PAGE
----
>> miramontes admits to being in the car but says he never participated in the murder. >> i'm from l.a. i'm not from orange county. so, why bother get in the mix? so i just decided to stay in the car. one of those situations, you're in a bad place at the wrong time, you know. i was there. so i'm here now. facing a long time. >> miramontes says even though he wasn't involved in the murder, he's paying a price beyond just being in jail. >> there's nightmares, sweating, tossing, turning, hearing the kid scream, falling. it plays in my head sometimes. later on, we find out that the little kid wasn't even a gang banger. so i feel bad because they actually killed an innocent kid. that didn't even gang bang. that haunts me. >> though miramontes maintains
his innocence in this case, he admits to past violence with his gang. >> well, the things that i did, it was like little things, you know. shoot-outs with different gang bangers, but never actually killed no one. injure them? yeah. killed them? no. i'm not a murderer. i'm not hard-core gangster. homey, no. my things were usually drugs, weapons, money, easy. i had good grades in elementary, junior high, high school. i graduated with a 3.17. i'm a certified electrician. people used to say, he works. he has a good job, but i started hooking up with different people, older friends, older guys. serious business. so i was easy money. i will do that favor for you, you know, let's go. >> what was easy money?
>> delivering, here, there. nice. they used me to do all these runs. was i getting paid good money? yeah. was it worth it? not really. but that's one thing that i thank god for being locked up, is because being on the street, when i was on the street, oh, man, i was bad. i would have been probably dead within the month, a week, a year, the way i was going. i really didn't care what i was doing. hanging out on the streets all day. there was one time i didn't sleep for like four corners six days. just running around here, running around there. band. using meth a lot. maybe that's why i'm so skinny. >> miramontes spends large parts of his day drawing, reading, or writing poetry. he says he's forsaken his gang and is now housed in protective custody.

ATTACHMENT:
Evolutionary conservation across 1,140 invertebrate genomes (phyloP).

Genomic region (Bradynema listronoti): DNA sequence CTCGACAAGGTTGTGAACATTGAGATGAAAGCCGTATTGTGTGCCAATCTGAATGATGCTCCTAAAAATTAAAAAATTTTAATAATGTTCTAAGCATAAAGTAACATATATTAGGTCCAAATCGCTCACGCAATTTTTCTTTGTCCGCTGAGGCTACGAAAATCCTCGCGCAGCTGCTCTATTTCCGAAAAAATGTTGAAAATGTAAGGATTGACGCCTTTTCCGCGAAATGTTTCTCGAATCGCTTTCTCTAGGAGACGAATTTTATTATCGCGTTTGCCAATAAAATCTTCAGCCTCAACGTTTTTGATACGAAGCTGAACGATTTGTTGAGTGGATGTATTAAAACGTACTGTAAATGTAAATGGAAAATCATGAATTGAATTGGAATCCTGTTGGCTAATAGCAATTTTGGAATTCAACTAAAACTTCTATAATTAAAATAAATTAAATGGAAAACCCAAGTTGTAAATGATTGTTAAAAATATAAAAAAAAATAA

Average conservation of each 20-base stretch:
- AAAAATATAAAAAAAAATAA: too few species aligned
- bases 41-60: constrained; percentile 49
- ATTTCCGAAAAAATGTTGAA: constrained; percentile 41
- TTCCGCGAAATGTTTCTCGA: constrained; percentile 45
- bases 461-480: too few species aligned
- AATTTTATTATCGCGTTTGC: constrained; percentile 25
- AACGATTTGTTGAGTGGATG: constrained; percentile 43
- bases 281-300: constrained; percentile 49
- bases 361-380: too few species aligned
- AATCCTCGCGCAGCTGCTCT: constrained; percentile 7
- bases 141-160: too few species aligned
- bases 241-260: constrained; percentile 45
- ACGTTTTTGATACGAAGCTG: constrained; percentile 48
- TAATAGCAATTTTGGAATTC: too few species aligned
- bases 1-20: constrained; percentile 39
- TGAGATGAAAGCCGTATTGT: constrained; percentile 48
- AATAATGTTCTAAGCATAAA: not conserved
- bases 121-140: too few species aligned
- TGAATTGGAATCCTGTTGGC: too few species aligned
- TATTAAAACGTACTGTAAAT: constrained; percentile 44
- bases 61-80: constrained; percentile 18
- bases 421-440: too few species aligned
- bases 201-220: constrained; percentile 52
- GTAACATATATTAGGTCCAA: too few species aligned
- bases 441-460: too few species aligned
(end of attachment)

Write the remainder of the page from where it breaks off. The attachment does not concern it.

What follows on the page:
but he says it's worth it. >> well, i don't want this lifestyle. look where it got me. you know. i don't want this lifestyle for no one. they use you. spit you up. >> his analogy was, it's like bubble gum. when you put it in, it's real fresh and chewy. you chew it up for a little while and you spit it out. and that's his analogy of the gang. he was used when he was soft and vulnerable. and once he got a little hard and a little stale, they spit him out. >> you know, i have to ask you this. you're talking to me about a lot of your activity on the street. does that put you in any danger? >> if it happens, it happens. i just try to give a message out to, you know, people out there that the gang life is not good. they use you and spit you. killing an innocent little kid is not good. you want to kill somebody that took your brother's life, go ahead and do it.
just don't kill innocent kids that don't gang bang. that's bad. >> but it's okay to kill another gang banger? >> if he killed your brother. and if he shot your house. >> but when does it stop? >> it doesn't. i guess it keeps going until one of -- rather they kill you or you kill them, you get busted for life for killing that guy or he gets busted for killing you. it doesn't. >> while awaiting trial, miramontes said he made a conscious decision to not let jail bring him down. >> i love it out here. you know. this is paradise. i mean you could just picture background, the noise, you got a little water running. but my imagination plays it as an ocean. you know. it's good. being in here is like, hey, man, i'm in hawaii or something. better place than being in jail, right?